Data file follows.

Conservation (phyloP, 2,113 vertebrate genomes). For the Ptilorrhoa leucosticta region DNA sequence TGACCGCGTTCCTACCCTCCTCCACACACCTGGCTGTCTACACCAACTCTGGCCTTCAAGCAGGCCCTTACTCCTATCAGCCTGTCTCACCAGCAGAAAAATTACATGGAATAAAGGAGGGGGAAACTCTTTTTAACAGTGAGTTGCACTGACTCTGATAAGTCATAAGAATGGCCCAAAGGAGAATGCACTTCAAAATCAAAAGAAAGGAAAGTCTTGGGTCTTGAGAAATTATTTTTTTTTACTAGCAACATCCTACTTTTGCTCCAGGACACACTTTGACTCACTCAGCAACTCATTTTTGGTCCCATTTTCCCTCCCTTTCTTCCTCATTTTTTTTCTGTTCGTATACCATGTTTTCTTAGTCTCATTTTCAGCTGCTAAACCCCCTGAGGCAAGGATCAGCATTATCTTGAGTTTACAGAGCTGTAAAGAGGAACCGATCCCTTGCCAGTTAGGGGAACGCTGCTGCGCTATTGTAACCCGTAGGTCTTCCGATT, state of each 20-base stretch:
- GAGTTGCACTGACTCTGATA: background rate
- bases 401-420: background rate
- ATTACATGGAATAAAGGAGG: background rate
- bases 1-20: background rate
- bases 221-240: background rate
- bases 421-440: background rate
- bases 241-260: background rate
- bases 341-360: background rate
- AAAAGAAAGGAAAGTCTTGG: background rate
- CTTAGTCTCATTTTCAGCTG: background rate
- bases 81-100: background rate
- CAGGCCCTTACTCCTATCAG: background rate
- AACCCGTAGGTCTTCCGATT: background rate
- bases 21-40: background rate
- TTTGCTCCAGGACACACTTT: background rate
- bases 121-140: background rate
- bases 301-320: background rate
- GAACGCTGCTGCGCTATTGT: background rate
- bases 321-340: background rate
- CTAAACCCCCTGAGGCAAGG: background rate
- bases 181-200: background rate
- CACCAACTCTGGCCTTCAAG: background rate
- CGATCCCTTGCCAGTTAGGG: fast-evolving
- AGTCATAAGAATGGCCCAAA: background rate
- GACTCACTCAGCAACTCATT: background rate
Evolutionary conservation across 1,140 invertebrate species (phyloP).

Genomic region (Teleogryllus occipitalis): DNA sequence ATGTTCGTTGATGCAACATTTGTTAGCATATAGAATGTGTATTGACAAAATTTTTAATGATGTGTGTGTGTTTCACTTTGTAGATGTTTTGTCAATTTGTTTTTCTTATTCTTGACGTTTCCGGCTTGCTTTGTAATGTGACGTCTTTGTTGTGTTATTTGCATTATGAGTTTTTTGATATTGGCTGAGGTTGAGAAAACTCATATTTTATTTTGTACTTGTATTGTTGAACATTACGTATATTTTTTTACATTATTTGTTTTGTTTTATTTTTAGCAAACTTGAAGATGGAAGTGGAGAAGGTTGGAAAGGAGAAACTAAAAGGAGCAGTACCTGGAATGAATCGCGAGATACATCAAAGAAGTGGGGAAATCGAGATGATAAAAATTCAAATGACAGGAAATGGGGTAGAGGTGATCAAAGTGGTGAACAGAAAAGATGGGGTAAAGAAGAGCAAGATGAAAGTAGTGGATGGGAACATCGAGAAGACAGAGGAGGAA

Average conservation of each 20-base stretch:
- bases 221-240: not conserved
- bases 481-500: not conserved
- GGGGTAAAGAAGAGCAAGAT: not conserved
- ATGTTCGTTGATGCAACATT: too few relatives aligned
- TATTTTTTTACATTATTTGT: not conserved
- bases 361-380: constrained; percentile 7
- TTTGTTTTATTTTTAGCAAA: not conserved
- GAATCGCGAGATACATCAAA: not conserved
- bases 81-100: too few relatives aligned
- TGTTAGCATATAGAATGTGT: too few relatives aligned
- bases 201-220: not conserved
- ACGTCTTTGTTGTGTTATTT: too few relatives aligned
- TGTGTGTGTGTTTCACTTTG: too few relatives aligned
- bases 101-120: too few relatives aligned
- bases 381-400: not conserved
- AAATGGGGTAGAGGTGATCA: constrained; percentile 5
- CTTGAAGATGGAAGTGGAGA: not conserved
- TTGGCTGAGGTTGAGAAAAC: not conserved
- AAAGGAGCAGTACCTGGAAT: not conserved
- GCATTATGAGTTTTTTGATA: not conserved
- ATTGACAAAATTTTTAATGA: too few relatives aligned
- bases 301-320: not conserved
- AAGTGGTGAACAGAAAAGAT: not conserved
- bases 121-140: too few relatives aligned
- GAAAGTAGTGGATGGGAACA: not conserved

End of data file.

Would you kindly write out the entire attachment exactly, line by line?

Conservation (phyloP, 2,113 vertebrate genomes). For the Ptilorrhoa leucosticta region DNA sequence TGACCGCGTTCCTACCCTCCTCCACACACCTGGCTGTCTACACCAACTCTGGCCTTCAAGCAGGCCCTTACTCCTATCAGCCTGTCTCACCAGCAGAAAAATTACATGGAATAAAGGAGGGGGAAACTCTTTTTAACAGTGAGTTGCACTGACTCTGATAAGTCATAAGAATGGCCCAAAGGAGAATGCACTTCAAAATCAAAAGAAAGGAAAGTCTTGGGTCTTGAGAAATTATTTTTTTTTACTAGCAACATCCTACTTTTGCTCCAGGACACACTTTGACTCACTCAGCAACTCATTTTTGGTCCCATTTTCCCTCCCTTTCTTCCTCATTTTTTTTCTGTTCGTATACCATGTTTTCTTAGTCTCATTTTCAGCTGCTAAACCCCCTGAGGCAAGGATCAGCATTATCTTGAGTTTACAGAGCTGTAAAGAGGAACCGATCCCTTGCCAGTTAGGGGAACGCTGCTGCGCTATTGTAACCCGTAGGTCTTCCGATT, state of each 20-base stretch:
- GAGTTGCACTGACTCTGATA: background rate
- bases 401-420: background rate
- ATTACATGGAATAAAGGAGG: background rate
- bases 1-20: background rate
- bases 221-240: background rate
- bases 421-440: background rate
- bases 241-260: background rate
- bases 341-360: background rate
- AAAAGAAAGGAAAGTCTTGG: background rate
- CTTAGTCTCATTTTCAGCTG: background rate
- bases 81-100: background rate
- CAGGCCCTTACTCCTATCAG: background rate
- AACCCGTAGGTCTTCCGATT: background rate
- bases 21-40: background rate
- TTTGCTCCAGGACACACTTT: background rate
- bases 121-140: background rate
- bases 301-320: background rate
- GAACGCTGCTGCGCTATTGT: background rate
- bases 321-340: background rate
- CTAAACCCCCTGAGGCAAGG: background rate
- bases 181-200: background rate
- CACCAACTCTGGCCTTCAAG: background rate
- CGATCCCTTGCCAGTTAGGG: fast-evolving
- AGTCATAAGAATGGCCCAAA: background rate
- GACTCACTCAGCAACTCATT: background rate
Evolutionary conservation across 1,140 invertebrate species (phyloP).

Genomic region (Teleogryllus occipitalis): DNA sequence ATGTTCGTTGATGCAACATTTGTTAGCATATAGAATGTGTATTGACAAAATTTTTAATGATGTGTGTGTGTTTCACTTTGTAGATGTTTTGTCAATTTGTTTTTCTTATTCTTGACGTTTCCGGCTTGCTTTGTAATGTGACGTCTTTGTTGTGTTATTTGCATTATGAGTTTTTTGATATTGGCTGAGGTTGAGAAAACTCATATTTTATTTTGTACTTGTATTGTTGAACATTACGTATATTTTTTTACATTATTTGTTTTGTTTTATTTTTAGCAAACTTGAAGATGGAAGTGGAGAAGGTTGGAAAGGAGAAACTAAAAGGAGCAGTACCTGGAATGAATCGCGAGATACATCAAAGAAGTGGGGAAATCGAGATGATAAAAATTCAAATGACAGGAAATGGGGTAGAGGTGATCAAAGTGGTGAACAGAAAAGATGGGGTAAAGAAGAGCAAGATGAAAGTAGTGGATGGGAACATCGAGAAGACAGAGGAGGAA

Average conservation of each 20-base stretch:
- bases 221-240: not conserved
- bases 481-500: not conserved
- GGGGTAAAGAAGAGCAAGAT: not conserved
- ATGTTCGTTGATGCAACATT: too few relatives aligned
- TATTTTTTTACATTATTTGT: not conserved
- bases 361-380: constrained; percentile 7
- TTTGTTTTATTTTTAGCAAA: not conserved
- GAATCGCGAGATACATCAAA: not conserved
- bases 81-100: too few relatives aligned
- TGTTAGCATATAGAATGTGT: too few relatives aligned
- bases 201-220: not conserved
- ACGTCTTTGTTGTGTTATTT: too few relatives aligned
- TGTGTGTGTGTTTCACTTTG: too few relatives aligned
- bases 101-120: too few relatives aligned
- bases 381-400: not conserved
- AAATGGGGTAGAGGTGATCA: constrained; percentile 5
- CTTGAAGATGGAAGTGGAGA: not conserved
- TTGGCTGAGGTTGAGAAAAC: not conserved
- AAAGGAGCAGTACCTGGAAT: not conserved
- GCATTATGAGTTTTTTGATA: not conserved
- ATTGACAAAATTTTTAATGA: too few relatives aligned
- bases 301-320: not conserved
- AAGTGGTGAACAGAAAAGAT: not conserved
- bases 121-140: too few relatives aligned
- GAAAGTAGTGGATGGGAACA: not conserved